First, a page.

Dominion Energy Midstream Partners (NYSE: DM) has grown briskly since its formation by utility giant Dominion Energy (NYSE: D) in late 2014. Fueling the bulk of the master limited partnership's growth has been a steady diet of transactions with its parent, as it moved over its midstream assets to this more tax-efficient entity. However, a recent tax policy change has clouded the long-term benefit of this relationship, sending units of Dominion Energy Midstream plunging more than 40% this year. Dominion has also taken a tumble, falling more than 15% for the year. Those declines have pushed the yields of these two energy infrastructure companies up to 4.9% for Dominion and 7.2% for its MLP.
Driving that slide is an increasing lack of confidence by investors in the long-term growth outlook of the two companies. Dominion, however, thinks the market has overreacted, which is why it hasn't altered its plans.
Drilling down into the issue
In mid-March, the Federal Energy Regulatory Commission (FERC) changed its long-standing policy that allowed MLPs to recover an income tax allowance in addition to the rates charged on some federally regulated pipeline systems. Investors sold MLPs off on the news, even though this change wouldn't affect them all the same way. Many made that clear in press releases detailing what impact, if any, it would have on their business. For example, natural gas-focused pipeline MLP Williams Partners (NYSE: WPZ) noted that while a third of its earnings come from regulated pipelines, most wouldn't feel an impact from this ruling because of recently settled rate cases. Because of that, Williams didn't change its guidance for dividend growth. Furthermore, Williams noted that, if the change does affect the company in the future, it's "well positioned to execute on corporate structure changes, which would restore the income tax allowance to the pipeline's cost of service rates." The implication here is that the company could merge with its C-corp parent, Williams Companies (NYSE: WMB), or sell these pipelines back to its parent, to restore this tax allowance since the FERC change affected only MLPs.
Dominion Energy, however, wasn't quite as clear on the impact when it issued a statement commenting on the change. The company said it "believes that FERC's change in policy will take years to implement and, even then, will only impact revenues on a prospective basis from the conclusion of any ratemaking process." As a result, it doesn't anticipate any lost revenue at Dominion Energy Midstream over the next three years and "is still evaluating any long-term impacts and their timing." If Dominion's view is the correct one, then the company should have no problem continuing to drop down midstream assets to its MLP.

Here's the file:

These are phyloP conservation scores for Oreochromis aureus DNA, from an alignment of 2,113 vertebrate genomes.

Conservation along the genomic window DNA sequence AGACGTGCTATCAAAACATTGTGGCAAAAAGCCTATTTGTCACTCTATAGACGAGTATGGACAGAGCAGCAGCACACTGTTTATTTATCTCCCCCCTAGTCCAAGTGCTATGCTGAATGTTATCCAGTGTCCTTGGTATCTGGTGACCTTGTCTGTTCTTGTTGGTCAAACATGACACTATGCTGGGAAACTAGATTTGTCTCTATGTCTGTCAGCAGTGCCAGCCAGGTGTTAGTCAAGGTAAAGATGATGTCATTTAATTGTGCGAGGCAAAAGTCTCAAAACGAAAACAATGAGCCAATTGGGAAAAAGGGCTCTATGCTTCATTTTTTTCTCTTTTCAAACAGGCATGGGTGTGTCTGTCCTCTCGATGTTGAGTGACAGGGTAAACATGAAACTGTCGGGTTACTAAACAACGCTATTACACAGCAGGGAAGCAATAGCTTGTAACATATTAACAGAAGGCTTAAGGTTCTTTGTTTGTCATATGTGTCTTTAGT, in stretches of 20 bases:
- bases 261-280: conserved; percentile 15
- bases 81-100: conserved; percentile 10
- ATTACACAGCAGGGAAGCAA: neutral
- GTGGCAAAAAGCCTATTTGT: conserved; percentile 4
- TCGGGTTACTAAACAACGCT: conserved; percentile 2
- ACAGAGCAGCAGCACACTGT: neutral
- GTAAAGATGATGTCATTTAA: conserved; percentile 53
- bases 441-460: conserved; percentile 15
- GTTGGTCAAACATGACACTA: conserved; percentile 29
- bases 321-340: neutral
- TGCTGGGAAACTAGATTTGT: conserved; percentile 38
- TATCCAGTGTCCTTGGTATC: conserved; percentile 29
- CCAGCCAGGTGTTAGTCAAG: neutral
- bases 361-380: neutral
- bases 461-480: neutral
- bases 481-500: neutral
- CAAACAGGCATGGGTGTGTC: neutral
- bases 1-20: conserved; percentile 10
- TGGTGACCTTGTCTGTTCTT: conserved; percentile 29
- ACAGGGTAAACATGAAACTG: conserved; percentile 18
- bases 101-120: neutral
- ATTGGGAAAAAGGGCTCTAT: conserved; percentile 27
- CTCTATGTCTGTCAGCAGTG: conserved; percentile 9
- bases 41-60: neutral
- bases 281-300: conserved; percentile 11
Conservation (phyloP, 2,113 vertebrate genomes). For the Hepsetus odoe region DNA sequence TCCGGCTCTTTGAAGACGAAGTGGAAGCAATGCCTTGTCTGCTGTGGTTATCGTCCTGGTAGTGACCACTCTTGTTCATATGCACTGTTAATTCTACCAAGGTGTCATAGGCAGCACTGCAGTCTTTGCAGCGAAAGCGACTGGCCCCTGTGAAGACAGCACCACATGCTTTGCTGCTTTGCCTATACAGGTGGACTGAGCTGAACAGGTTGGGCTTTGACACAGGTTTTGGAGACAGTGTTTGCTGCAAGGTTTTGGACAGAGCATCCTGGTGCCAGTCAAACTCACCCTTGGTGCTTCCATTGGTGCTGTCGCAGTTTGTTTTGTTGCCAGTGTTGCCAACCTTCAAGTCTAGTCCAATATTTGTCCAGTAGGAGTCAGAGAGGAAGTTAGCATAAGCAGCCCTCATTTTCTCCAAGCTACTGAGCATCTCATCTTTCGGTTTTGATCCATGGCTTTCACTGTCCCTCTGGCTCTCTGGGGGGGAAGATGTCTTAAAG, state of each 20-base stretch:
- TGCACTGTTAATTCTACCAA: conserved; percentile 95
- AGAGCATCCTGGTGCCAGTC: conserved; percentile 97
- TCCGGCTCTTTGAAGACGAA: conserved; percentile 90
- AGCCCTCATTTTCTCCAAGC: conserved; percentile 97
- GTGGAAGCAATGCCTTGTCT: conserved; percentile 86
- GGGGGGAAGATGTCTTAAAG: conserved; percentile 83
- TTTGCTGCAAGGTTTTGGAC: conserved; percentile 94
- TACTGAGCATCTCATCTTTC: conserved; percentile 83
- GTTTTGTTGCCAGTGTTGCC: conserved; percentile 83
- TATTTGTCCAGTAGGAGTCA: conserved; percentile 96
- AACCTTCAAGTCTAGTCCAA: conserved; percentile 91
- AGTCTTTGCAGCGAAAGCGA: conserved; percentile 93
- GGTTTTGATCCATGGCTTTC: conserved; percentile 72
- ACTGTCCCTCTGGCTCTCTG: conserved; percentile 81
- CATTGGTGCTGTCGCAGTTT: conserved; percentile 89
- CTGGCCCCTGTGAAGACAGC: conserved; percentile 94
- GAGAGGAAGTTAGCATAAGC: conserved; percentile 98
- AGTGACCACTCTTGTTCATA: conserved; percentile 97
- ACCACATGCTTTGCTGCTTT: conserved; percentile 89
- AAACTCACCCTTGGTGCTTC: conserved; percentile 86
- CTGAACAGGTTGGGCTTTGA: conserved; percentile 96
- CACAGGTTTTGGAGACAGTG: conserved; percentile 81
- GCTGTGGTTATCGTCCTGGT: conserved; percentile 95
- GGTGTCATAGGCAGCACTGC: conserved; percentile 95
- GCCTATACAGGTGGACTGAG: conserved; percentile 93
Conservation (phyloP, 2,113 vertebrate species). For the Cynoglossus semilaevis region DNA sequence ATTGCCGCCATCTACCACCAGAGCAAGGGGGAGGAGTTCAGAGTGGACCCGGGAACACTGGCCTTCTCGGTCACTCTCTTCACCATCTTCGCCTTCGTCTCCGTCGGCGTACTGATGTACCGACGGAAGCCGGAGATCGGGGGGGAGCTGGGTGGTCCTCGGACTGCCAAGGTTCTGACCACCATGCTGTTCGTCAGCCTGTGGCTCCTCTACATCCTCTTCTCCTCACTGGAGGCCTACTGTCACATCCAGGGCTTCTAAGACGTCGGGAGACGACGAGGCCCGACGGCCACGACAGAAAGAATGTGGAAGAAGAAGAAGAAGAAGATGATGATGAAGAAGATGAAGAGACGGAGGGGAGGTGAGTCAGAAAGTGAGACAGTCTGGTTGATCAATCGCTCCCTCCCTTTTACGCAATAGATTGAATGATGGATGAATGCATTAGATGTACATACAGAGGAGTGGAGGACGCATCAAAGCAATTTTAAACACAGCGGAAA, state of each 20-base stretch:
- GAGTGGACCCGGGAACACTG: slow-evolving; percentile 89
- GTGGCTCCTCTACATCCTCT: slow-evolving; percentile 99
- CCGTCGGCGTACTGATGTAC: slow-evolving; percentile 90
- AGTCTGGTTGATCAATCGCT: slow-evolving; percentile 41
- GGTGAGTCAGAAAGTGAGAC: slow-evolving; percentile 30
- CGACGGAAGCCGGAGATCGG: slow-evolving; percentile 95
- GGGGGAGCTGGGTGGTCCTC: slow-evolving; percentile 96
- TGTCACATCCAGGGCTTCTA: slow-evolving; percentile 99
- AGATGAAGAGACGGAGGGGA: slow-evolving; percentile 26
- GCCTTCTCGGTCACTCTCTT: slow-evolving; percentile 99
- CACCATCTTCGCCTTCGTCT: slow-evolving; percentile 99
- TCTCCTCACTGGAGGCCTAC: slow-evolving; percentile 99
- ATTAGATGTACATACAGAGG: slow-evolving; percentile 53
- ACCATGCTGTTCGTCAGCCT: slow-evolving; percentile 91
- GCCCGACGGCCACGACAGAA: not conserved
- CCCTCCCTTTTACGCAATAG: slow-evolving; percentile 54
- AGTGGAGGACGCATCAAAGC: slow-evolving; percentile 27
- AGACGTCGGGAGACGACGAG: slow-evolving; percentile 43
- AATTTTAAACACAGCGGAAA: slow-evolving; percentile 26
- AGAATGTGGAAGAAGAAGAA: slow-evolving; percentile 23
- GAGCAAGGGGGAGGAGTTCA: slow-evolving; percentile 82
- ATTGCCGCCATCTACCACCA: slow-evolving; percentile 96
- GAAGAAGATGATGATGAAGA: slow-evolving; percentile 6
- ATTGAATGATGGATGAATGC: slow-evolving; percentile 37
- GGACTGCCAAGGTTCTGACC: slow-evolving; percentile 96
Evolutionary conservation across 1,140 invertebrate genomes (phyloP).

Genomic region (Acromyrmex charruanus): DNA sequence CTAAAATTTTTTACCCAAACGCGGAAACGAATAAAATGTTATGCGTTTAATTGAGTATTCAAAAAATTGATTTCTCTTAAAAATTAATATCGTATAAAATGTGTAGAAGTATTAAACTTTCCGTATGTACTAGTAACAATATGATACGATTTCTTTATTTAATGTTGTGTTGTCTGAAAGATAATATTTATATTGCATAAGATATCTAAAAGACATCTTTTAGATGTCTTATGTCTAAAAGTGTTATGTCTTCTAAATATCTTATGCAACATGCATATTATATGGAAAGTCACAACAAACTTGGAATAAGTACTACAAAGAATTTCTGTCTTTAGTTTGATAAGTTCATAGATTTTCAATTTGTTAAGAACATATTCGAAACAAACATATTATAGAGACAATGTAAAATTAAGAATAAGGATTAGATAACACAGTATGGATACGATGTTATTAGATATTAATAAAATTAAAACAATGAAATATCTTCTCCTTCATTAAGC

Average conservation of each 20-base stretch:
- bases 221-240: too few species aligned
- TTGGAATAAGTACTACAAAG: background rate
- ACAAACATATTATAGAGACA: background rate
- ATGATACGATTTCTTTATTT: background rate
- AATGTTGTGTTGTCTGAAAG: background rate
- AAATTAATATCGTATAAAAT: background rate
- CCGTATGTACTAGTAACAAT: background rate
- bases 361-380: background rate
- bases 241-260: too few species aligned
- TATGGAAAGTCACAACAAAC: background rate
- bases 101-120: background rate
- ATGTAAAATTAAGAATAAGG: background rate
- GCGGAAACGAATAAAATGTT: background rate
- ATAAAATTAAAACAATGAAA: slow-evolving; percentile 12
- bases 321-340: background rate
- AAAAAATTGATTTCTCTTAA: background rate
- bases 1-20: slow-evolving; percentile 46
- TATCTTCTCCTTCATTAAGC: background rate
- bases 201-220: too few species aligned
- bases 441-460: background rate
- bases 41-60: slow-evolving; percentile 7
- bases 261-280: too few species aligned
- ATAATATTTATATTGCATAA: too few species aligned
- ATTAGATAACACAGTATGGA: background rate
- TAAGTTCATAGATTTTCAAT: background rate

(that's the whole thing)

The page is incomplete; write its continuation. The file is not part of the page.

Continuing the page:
Why it matters to investors
Those dropdowns are crucial to both Dominion and Dominion Energy Midstream. In Dominion's case, the company had expected to generate up to $8 billion in proceeds via these asset sales through 2020. That plan would do three things for the company:
- Delever the balance sheet to its target level of 30%-40% debt by 2020.
- Give it some extra cash to grow dividends at a 10% annual rate through 2020 even as earnings are only on pace to expand at an 8%-plus rate over that timeframe.
- Provide it with the funding for expansion projects as well as share repurchases.
That strategy would also benefit Dominion Energy Midstream by giving it the fuel to grow its distribution at a 22% compound annual growth rate through 2020.
The concern with this plan, however, is now twofold. First, while Dominion doesn't anticipate any near-term changes to the cash flow of its MLP from the new FERC policy, at least one other pipeline company sees it having an immediate impact on cash flow. Meanwhile, even if the change doesn't cut into cash flow this year, it could weigh on the valuation of MLP assets. As a result, the math driving the drop-down strategy might not work as favorably as before, according to an analyst at Bank of America, who downgraded the stock on the news. If these concerns come to fruition, both Dominion and Dominion Energy Partners might not grow their high-yielding payouts as quickly as once thought. However, Dominion did note that it has several other options to meet its objectives, such as selling its newly constructed natural gas export terminal to the MLP instead of pipeline assets.
A little cloudier, but still obtainable
An unexpected policy change might have thrown a wrench into Dominion's strategy to increase its dividend while providing even more income growth for investors in its MLP. While it's unclear yet as to how much impact if any, the change will have on the growth strategy, investors have taken a sell first, ask questions later approach, despite Dominion's effort to reassure them. That might have been an overreaction, because even though there are no guarantees in investing, it doesn't look as if these dividend growth plans are in trouble, especially since Dominion does have alternative routes to get to the same destination.
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